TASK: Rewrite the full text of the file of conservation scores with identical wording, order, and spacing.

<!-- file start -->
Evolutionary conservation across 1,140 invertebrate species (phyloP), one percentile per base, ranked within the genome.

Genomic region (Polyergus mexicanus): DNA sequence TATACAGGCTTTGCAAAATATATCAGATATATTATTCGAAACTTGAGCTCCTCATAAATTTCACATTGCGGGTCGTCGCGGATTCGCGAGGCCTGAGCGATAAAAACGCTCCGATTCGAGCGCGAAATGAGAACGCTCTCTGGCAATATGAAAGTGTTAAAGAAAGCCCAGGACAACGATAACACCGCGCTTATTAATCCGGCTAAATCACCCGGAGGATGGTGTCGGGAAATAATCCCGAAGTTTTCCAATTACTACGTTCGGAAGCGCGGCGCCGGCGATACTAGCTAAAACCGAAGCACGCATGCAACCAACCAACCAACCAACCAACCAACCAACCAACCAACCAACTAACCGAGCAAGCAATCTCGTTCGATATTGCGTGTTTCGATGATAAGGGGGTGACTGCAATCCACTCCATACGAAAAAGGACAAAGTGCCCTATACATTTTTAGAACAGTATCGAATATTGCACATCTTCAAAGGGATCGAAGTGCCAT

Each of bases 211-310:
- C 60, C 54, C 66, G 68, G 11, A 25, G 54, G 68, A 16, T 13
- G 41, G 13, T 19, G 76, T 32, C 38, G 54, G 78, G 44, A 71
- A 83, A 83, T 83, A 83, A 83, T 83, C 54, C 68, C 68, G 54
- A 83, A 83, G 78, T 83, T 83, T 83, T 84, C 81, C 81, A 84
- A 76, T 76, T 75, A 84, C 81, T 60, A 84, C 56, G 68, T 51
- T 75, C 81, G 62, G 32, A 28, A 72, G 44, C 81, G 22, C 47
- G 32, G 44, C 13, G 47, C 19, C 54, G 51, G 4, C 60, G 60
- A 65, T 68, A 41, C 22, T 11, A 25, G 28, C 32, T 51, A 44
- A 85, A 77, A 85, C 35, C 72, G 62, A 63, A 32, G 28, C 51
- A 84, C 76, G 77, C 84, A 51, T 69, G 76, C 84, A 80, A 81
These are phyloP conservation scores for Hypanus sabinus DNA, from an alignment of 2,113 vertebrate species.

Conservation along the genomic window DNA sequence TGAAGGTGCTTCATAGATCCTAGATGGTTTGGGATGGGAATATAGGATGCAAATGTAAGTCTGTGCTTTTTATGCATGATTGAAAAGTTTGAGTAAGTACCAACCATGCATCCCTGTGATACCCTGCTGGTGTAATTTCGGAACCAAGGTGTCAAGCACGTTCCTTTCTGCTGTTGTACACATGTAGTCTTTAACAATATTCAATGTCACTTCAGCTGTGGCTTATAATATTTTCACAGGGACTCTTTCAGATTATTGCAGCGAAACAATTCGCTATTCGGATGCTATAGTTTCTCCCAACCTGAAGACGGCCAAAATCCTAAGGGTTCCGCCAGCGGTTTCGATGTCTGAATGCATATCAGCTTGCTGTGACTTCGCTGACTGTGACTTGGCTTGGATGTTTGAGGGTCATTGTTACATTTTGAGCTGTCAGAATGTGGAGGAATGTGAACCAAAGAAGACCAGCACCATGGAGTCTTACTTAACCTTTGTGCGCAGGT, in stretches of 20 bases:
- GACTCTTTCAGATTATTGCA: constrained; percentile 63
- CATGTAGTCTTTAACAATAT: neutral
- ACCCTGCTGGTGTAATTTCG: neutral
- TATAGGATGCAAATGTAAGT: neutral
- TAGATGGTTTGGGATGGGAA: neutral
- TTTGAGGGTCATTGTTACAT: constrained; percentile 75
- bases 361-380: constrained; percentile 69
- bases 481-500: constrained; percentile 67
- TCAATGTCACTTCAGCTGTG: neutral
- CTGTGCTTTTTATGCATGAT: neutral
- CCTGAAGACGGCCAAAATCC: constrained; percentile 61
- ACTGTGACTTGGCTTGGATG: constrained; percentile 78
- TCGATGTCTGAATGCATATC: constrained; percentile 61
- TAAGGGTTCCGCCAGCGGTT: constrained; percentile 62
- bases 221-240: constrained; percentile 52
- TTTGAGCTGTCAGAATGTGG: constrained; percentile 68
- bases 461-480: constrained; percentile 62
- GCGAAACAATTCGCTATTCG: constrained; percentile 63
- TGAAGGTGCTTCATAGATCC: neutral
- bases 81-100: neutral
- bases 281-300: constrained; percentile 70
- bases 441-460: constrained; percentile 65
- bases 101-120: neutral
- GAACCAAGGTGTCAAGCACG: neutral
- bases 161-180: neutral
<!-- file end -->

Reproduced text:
Evolutionary conservation across 1,140 invertebrate species (phyloP), one percentile per base, ranked within the genome.

Genomic region (Polyergus mexicanus): DNA sequence TATACAGGCTTTGCAAAATATATCAGATATATTATTCGAAACTTGAGCTCCTCATAAATTTCACATTGCGGGTCGTCGCGGATTCGCGAGGCCTGAGCGATAAAAACGCTCCGATTCGAGCGCGAAATGAGAACGCTCTCTGGCAATATGAAAGTGTTAAAGAAAGCCCAGGACAACGATAACACCGCGCTTATTAATCCGGCTAAATCACCCGGAGGATGGTGTCGGGAAATAATCCCGAAGTTTTCCAATTACTACGTTCGGAAGCGCGGCGCCGGCGATACTAGCTAAAACCGAAGCACGCATGCAACCAACCAACCAACCAACCAACCAACCAACCAACCAACCAACTAACCGAGCAAGCAATCTCGTTCGATATTGCGTGTTTCGATGATAAGGGGGTGACTGCAATCCACTCCATACGAAAAAGGACAAAGTGCCCTATACATTTTTAGAACAGTATCGAATATTGCACATCTTCAAAGGGATCGAAGTGCCAT

Each of bases 211-310:
- C 60, C 54, C 66, G 68, G 11, A 25, G 54, G 68, A 16, T 13
- G 41, G 13, T 19, G 76, T 32, C 38, G 54, G 78, G 44, A 71
- A 83, A 83, T 83, A 83, A 83, T 83, C 54, C 68, C 68, G 54
- A 83, A 83, G 78, T 83, T 83, T 83, T 84, C 81, C 81, A 84
- A 76, T 76, T 75, A 84, C 81, T 60, A 84, C 56, G 68, T 51
- T 75, C 81, G 62, G 32, A 28, A 72, G 44, C 81, G 22, C 47
- G 32, G 44, C 13, G 47, C 19, C 54, G 51, G 4, C 60, G 60
- A 65, T 68, A 41, C 22, T 11, A 25, G 28, C 32, T 51, A 44
- A 85, A 77, A 85, C 35, C 72, G 62, A 63, A 32, G 28, C 51
- A 84, C 76, G 77, C 84, A 51, T 69, G 76, C 84, A 80, A 81
These are phyloP conservation scores for Hypanus sabinus DNA, from an alignment of 2,113 vertebrate species.

Conservation along the genomic window DNA sequence TGAAGGTGCTTCATAGATCCTAGATGGTTTGGGATGGGAATATAGGATGCAAATGTAAGTCTGTGCTTTTTATGCATGATTGAAAAGTTTGAGTAAGTACCAACCATGCATCCCTGTGATACCCTGCTGGTGTAATTTCGGAACCAAGGTGTCAAGCACGTTCCTTTCTGCTGTTGTACACATGTAGTCTTTAACAATATTCAATGTCACTTCAGCTGTGGCTTATAATATTTTCACAGGGACTCTTTCAGATTATTGCAGCGAAACAATTCGCTATTCGGATGCTATAGTTTCTCCCAACCTGAAGACGGCCAAAATCCTAAGGGTTCCGCCAGCGGTTTCGATGTCTGAATGCATATCAGCTTGCTGTGACTTCGCTGACTGTGACTTGGCTTGGATGTTTGAGGGTCATTGTTACATTTTGAGCTGTCAGAATGTGGAGGAATGTGAACCAAAGAAGACCAGCACCATGGAGTCTTACTTAACCTTTGTGCGCAGGT, in stretches of 20 bases:
- GACTCTTTCAGATTATTGCA: constrained; percentile 63
- CATGTAGTCTTTAACAATAT: neutral
- ACCCTGCTGGTGTAATTTCG: neutral
- TATAGGATGCAAATGTAAGT: neutral
- TAGATGGTTTGGGATGGGAA: neutral
- TTTGAGGGTCATTGTTACAT: constrained; percentile 75
- bases 361-380: constrained; percentile 69
- bases 481-500: constrained; percentile 67
- TCAATGTCACTTCAGCTGTG: neutral
- CTGTGCTTTTTATGCATGAT: neutral
- CCTGAAGACGGCCAAAATCC: constrained; percentile 61
- ACTGTGACTTGGCTTGGATG: constrained; percentile 78
- TCGATGTCTGAATGCATATC: constrained; percentile 61
- TAAGGGTTCCGCCAGCGGTT: constrained; percentile 62
- bases 221-240: constrained; percentile 52
- TTTGAGCTGTCAGAATGTGG: constrained; percentile 68
- bases 461-480: constrained; percentile 62
- GCGAAACAATTCGCTATTCG: constrained; percentile 63
- TGAAGGTGCTTCATAGATCC: neutral
- bases 81-100: neutral
- bases 281-300: constrained; percentile 70
- bases 441-460: constrained; percentile 65
- bases 101-120: neutral
- GAACCAAGGTGTCAAGCACG: neutral
- bases 161-180: neutral